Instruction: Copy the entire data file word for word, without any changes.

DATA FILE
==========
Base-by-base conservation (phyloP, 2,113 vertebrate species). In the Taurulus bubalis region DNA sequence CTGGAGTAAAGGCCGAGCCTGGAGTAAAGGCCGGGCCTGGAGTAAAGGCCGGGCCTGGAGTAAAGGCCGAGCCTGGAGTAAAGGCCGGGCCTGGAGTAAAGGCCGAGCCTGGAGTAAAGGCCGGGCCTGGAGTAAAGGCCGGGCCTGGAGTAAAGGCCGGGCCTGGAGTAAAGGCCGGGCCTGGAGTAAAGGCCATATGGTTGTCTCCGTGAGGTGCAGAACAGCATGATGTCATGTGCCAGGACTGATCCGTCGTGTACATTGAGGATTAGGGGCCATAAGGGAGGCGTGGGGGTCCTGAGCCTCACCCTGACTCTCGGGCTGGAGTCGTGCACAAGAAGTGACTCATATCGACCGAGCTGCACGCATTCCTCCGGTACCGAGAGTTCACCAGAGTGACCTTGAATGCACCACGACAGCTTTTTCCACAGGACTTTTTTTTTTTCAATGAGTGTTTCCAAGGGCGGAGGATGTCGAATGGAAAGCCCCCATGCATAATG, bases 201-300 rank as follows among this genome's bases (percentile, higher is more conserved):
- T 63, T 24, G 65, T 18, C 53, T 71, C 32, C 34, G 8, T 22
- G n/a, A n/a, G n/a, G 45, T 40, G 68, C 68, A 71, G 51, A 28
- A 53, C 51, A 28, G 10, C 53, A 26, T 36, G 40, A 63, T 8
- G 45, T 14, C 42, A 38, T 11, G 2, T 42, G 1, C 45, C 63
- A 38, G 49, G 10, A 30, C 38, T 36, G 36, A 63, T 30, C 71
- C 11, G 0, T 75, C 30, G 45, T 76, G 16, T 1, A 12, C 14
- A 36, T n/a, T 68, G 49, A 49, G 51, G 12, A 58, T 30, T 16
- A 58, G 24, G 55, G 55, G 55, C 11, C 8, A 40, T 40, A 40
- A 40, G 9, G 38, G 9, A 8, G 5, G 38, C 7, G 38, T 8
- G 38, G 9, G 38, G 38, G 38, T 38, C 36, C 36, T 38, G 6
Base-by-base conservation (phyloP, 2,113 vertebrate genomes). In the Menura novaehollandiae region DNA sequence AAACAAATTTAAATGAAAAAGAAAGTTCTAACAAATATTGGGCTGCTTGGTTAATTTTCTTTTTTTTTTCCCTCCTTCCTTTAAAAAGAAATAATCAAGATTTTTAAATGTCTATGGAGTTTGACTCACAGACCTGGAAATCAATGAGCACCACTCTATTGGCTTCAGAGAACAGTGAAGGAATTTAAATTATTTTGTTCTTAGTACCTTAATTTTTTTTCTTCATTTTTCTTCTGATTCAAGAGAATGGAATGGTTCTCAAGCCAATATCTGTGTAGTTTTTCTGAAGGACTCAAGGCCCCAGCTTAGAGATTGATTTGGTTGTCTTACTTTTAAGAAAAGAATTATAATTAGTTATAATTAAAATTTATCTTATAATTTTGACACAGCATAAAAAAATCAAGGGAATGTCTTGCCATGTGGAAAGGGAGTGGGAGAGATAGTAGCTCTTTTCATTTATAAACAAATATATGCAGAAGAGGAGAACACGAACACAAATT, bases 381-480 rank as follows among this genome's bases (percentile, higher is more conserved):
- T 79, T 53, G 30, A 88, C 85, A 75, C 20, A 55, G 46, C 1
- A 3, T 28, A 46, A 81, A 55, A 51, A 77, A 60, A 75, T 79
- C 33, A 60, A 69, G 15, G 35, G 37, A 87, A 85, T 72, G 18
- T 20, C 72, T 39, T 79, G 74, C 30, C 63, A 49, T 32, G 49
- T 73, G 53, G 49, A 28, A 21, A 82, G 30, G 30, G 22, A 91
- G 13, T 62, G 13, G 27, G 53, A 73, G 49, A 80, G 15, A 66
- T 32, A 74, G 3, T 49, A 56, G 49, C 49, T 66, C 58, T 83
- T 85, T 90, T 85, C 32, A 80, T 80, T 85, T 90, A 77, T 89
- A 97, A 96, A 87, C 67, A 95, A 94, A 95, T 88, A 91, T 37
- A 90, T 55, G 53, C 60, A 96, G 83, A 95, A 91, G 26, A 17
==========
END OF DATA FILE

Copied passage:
Base-by-base conservation (phyloP, 2,113 vertebrate species). In the Taurulus bubalis region DNA sequence CTGGAGTAAAGGCCGAGCCTGGAGTAAAGGCCGGGCCTGGAGTAAAGGCCGGGCCTGGAGTAAAGGCCGAGCCTGGAGTAAAGGCCGGGCCTGGAGTAAAGGCCGAGCCTGGAGTAAAGGCCGGGCCTGGAGTAAAGGCCGGGCCTGGAGTAAAGGCCGGGCCTGGAGTAAAGGCCGGGCCTGGAGTAAAGGCCATATGGTTGTCTCCGTGAGGTGCAGAACAGCATGATGTCATGTGCCAGGACTGATCCGTCGTGTACATTGAGGATTAGGGGCCATAAGGGAGGCGTGGGGGTCCTGAGCCTCACCCTGACTCTCGGGCTGGAGTCGTGCACAAGAAGTGACTCATATCGACCGAGCTGCACGCATTCCTCCGGTACCGAGAGTTCACCAGAGTGACCTTGAATGCACCACGACAGCTTTTTCCACAGGACTTTTTTTTTTTCAATGAGTGTTTCCAAGGGCGGAGGATGTCGAATGGAAAGCCCCCATGCATAATG, bases 201-300 rank as follows among this genome's bases (percentile, higher is more conserved):
- T 63, T 24, G 65, T 18, C 53, T 71, C 32, C 34, G 8, T 22
- G n/a, A n/a, G n/a, G 45, T 40, G 68, C 68, A 71, G 51, A 28
- A 53, C 51, A 28, G 10, C 53, A 26, T 36, G 40, A 63, T 8
- G 45, T 14, C 42, A 38, T 11, G 2, T 42, G 1, C 45, C 63
- A 38, G 49, G 10, A 30, C 38, T 36, G 36, A 63, T 30, C 71
- C 11, G 0, T 75, C 30, G 45, T 76, G 16, T 1, A 12, C 14
- A 36, T n/a, T 68, G 49, A 49, G 51, G 12, A 58, T 30, T 16
- A 58, G 24, G 55, G 55, G 55, C 11, C 8, A 40, T 40, A 40
- A 40, G 9, G 38, G 9, A 8, G 5, G 38, C 7, G 38, T 8
- G 38, G 9, G 38, G 38, G 38, T 38, C 36, C 36, T 38, G 6
Base-by-base conservation (phyloP, 2,113 vertebrate genomes). In the Menura novaehollandiae region DNA sequence AAACAAATTTAAATGAAAAAGAAAGTTCTAACAAATATTGGGCTGCTTGGTTAATTTTCTTTTTTTTTTCCCTCCTTCCTTTAAAAAGAAATAATCAAGATTTTTAAATGTCTATGGAGTTTGACTCACAGACCTGGAAATCAATGAGCACCACTCTATTGGCTTCAGAGAACAGTGAAGGAATTTAAATTATTTTGTTCTTAGTACCTTAATTTTTTTTCTTCATTTTTCTTCTGATTCAAGAGAATGGAATGGTTCTCAAGCCAATATCTGTGTAGTTTTTCTGAAGGACTCAAGGCCCCAGCTTAGAGATTGATTTGGTTGTCTTACTTTTAAGAAAAGAATTATAATTAGTTATAATTAAAATTTATCTTATAATTTTGACACAGCATAAAAAAATCAAGGGAATGTCTTGCCATGTGGAAAGGGAGTGGGAGAGATAGTAGCTCTTTTCATTTATAAACAAATATATGCAGAAGAGGAGAACACGAACACAAATT, bases 381-480 rank as follows among this genome's bases (percentile, higher is more conserved):
- T 79, T 53, G 30, A 88, C 85, A 75, C 20, A 55, G 46, C 1
- A 3, T 28, A 46, A 81, A 55, A 51, A 77, A 60, A 75, T 79
- C 33, A 60, A 69, G 15, G 35, G 37, A 87, A 85, T 72, G 18
- T 20, C 72, T 39, T 79, G 74, C 30, C 63, A 49, T 32, G 49
- T 73, G 53, G 49, A 28, A 21, A 82, G 30, G 30, G 22, A 91
- G 13, T 62, G 13, G 27, G 53, A 73, G 49, A 80, G 15, A 66
- T 32, A 74, G 3, T 49, A 56, G 49, C 49, T 66, C 58, T 83
- T 85, T 90, T 85, C 32, A 80, T 80, T 85, T 90, A 77, T 89
- A 97, A 96, A 87, C 67, A 95, A 94, A 95, T 88, A 91, T 37
- A 90, T 55, G 53, C 60, A 96, G 83, A 95, A 91, G 26, A 17